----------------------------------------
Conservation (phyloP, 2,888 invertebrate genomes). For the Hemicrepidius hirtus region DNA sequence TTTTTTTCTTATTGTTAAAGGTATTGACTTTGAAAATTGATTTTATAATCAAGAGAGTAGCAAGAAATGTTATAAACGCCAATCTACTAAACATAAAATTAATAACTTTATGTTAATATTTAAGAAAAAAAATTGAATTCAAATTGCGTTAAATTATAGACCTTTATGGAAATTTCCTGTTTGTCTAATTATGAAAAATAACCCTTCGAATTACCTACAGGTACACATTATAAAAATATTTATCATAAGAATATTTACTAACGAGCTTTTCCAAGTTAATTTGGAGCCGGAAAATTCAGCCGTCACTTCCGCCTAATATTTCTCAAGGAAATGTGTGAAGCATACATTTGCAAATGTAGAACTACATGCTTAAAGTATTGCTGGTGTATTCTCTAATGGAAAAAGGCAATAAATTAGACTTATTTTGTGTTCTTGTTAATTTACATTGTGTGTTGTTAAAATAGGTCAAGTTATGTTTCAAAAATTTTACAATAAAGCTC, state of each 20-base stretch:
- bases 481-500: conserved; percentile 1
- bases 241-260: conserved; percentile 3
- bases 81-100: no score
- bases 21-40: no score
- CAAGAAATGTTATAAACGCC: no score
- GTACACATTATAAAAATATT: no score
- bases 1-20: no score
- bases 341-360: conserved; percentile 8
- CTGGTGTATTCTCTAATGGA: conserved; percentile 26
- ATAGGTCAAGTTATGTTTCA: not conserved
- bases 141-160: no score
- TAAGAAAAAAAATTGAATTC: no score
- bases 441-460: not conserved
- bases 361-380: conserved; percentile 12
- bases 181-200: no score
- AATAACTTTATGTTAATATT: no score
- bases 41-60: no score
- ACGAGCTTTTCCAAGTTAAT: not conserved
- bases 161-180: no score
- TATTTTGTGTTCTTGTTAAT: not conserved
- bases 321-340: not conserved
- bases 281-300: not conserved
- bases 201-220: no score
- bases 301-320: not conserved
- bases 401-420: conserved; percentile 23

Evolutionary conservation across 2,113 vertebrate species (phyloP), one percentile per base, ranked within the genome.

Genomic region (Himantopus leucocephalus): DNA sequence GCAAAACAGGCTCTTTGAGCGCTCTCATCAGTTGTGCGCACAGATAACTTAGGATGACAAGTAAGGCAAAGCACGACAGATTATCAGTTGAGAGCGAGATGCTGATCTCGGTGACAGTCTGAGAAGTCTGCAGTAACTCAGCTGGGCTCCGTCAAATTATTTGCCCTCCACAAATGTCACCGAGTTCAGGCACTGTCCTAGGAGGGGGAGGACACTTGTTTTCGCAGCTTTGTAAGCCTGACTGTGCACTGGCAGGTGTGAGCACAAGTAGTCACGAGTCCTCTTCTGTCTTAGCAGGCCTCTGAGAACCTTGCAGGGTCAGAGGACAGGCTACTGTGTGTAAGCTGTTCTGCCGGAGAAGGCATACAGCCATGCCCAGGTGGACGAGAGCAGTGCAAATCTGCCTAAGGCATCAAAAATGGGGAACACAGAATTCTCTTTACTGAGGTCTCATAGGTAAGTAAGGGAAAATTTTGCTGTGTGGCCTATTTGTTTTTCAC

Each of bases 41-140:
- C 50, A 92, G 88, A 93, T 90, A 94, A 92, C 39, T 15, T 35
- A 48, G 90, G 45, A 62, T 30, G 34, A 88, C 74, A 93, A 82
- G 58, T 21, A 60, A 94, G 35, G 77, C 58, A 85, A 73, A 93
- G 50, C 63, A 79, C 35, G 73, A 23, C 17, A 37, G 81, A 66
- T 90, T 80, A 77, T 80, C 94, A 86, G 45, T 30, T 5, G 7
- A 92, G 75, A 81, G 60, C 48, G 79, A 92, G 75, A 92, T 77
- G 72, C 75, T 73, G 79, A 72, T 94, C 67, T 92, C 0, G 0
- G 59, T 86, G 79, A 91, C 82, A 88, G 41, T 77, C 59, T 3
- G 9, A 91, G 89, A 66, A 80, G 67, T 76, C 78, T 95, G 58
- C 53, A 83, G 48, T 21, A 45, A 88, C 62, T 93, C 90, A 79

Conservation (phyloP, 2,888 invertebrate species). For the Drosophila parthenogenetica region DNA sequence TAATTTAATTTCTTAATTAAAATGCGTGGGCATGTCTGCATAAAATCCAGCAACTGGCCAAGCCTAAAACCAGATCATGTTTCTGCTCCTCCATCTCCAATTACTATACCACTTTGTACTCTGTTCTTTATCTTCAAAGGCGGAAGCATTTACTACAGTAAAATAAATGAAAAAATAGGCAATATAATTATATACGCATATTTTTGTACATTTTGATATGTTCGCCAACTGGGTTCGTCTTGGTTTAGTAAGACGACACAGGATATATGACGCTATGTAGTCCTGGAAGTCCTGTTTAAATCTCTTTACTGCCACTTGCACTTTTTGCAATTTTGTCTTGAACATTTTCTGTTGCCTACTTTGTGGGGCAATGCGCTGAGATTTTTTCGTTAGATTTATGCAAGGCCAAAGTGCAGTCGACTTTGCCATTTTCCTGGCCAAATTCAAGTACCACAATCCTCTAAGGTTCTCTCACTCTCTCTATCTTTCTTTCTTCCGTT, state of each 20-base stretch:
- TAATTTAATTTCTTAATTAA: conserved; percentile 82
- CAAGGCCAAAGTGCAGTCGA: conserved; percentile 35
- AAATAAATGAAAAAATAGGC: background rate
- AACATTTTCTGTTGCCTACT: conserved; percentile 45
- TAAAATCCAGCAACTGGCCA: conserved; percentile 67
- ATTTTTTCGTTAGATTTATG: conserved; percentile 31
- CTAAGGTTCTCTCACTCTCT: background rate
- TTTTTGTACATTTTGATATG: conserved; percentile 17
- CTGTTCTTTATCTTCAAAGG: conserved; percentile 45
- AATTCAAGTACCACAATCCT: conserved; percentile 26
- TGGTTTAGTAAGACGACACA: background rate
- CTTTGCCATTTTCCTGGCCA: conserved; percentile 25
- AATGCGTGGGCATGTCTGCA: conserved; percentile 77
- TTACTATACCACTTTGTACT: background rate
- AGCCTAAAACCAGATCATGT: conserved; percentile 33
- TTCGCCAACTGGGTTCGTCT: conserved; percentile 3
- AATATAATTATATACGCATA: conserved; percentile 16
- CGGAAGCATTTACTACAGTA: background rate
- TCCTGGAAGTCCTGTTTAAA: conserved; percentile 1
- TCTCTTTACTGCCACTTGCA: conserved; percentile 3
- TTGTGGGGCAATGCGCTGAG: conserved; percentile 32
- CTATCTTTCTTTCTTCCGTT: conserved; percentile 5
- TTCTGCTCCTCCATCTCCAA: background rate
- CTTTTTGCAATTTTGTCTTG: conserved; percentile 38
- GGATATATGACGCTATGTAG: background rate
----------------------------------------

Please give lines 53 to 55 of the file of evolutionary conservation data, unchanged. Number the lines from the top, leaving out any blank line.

- AATGCGTGGGCATGTCTGCA: conserved; percentile 77
- TTACTATACCACTTTGTACT: background rate
- AGCCTAAAACCAGATCATGT: conserved; percentile 33